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STOIC POETRY | The November Threat Solitude

Updated: Sep 4, 2021


The Return to Siberia countdown timer says I’ll be there tomorrow. Actually, I’ll be there tonight. Let’s go!

Last week's Siberia solitude began with this ride from Ludlow to Siberia ghost town. I'd taken a few hours off work in order to leave early (noon) and arrive before sundown, which made for pleasant and interesting travel along a stretch of highway I normally only ride in the dark this time of the year. The many big white 4x4 trucks seen on Route 66 are from the Pacific Gas and Electric company (PG&E), which I'd earlier learned is performing safety checks on an underground section of their gas line running through this stretch of the East Mojave desert. Sorry about the dead bug on the camera windshield... I'll try to remember to run the wiper (my finger) over the lens next time before starting the camera.

Arrival at Siberia was simply lovely; with perfect climate and only a slight cooling breeze suggestive of the very cold nights which are just a few weeks away. There was none of the unsettled anxiety I felt two weeks back and which I later attributed to the increased presence of humanity (the gas line trucks and workers) in a place on earth I usually have all to myself.

Stopping for lunch at the edge of the high desert. It’s cold out here. That’s good, as it means the summer Desert Killer is now gone. It’s too soon for the winter killer to arrive, though I shutter a bit at simply the thought. I’m so much more scared of the desert during the winter than the summer; as there’s no escape. There’s no hiding beneath the bridge. No amount of clothing will do. Especially in the wind, which moves over my two-hundred square miles of empty like a smothering blanket of cold, with a deep indifferent embrace. At least the heat warms the mind, imparting some comforting suggestion of more when life in done. Not the cold. There’s no immortality there.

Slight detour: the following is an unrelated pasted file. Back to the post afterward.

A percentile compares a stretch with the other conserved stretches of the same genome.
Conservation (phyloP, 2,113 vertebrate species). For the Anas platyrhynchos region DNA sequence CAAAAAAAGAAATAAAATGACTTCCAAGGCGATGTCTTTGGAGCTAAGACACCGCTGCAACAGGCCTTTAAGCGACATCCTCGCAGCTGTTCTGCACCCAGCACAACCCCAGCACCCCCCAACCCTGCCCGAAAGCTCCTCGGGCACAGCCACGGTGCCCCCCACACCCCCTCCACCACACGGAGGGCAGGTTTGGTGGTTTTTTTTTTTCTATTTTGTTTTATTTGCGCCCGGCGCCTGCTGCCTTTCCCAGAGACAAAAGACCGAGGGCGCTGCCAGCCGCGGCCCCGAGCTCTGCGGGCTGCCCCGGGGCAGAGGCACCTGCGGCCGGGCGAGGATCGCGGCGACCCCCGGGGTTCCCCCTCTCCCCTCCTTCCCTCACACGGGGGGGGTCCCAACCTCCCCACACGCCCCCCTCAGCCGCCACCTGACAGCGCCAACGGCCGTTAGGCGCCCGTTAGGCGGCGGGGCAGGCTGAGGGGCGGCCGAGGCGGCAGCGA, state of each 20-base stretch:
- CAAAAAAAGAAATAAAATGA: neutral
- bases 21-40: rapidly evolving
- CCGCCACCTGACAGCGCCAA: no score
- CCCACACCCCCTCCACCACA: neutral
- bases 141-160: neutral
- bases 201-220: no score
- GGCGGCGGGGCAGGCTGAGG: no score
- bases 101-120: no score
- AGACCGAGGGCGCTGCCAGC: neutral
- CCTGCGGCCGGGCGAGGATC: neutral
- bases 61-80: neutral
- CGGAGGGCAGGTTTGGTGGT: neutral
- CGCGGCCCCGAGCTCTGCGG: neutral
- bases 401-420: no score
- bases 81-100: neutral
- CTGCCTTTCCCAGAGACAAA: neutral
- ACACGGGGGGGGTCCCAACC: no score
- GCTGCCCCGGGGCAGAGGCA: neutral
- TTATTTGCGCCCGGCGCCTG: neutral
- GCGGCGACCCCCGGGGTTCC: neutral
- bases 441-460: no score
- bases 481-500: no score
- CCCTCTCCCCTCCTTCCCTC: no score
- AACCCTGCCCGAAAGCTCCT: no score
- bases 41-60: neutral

Lunch is done. I’m amused my muse came out to meet me. It’s the first time she’s ever done so, so far from her desert home. She sat with me here at Chipotle. Like someone close meeting a friend at the airport. Mostly she was quiet though - mentioning only a few words about the cold. I won’t expect her at Siberia. I’m ready for a long night utterly alone. There’ll be no moon tonight. The ghost town will be utterly dark. Too dark to see ghosts, or muse. just darkness and the wind. As far as I know I may never see her again. And that’s fine. As our work is already done.

Outside the Barstow BLM office
Outside the Barstow BLM office

I stopped at the Barstow field office of the United State’s Bureau of Land Management to meet with a geologist about my plans to file a mining claim in the Deep Water Wilderness. The geologist is a swell guy, and he’s going to work with me to determine if there are any current claims on the land I want. If not, then he’ll help me file my claim. I asked him about the minerals I’m after and he gave me some good, and very encouraging info. Looks like this is a go unless someone else has already “jumped my claim.”

I’ve arrived back at Siberia. The wind’s blowing. Pretty hard. It’s that same wind that got me last time. And a new moon tonight. It’s gonna be dark and blustery - good conditions for a night hike. First to set up camp and have some dinner. No sign of the muse yet. Maybe she’s under the bridge. I’ll go check later.

My desert camp is set up with maybe thirty minutes of sunlight left. Now it’s time to pop over to the writing bridge to see if I can locate the muse.

I struggled to find the right word to capture the sense and feeling of the short hike captured below...finally settling on the Japanese word "dekita" which expresses the proper sentiment - but only when spoken aloud.

The writing bridge from above Route 66. Nothing down there...

Sunset on Siberia ghost town. The wind has stopped. Now the ghosts that never were can return...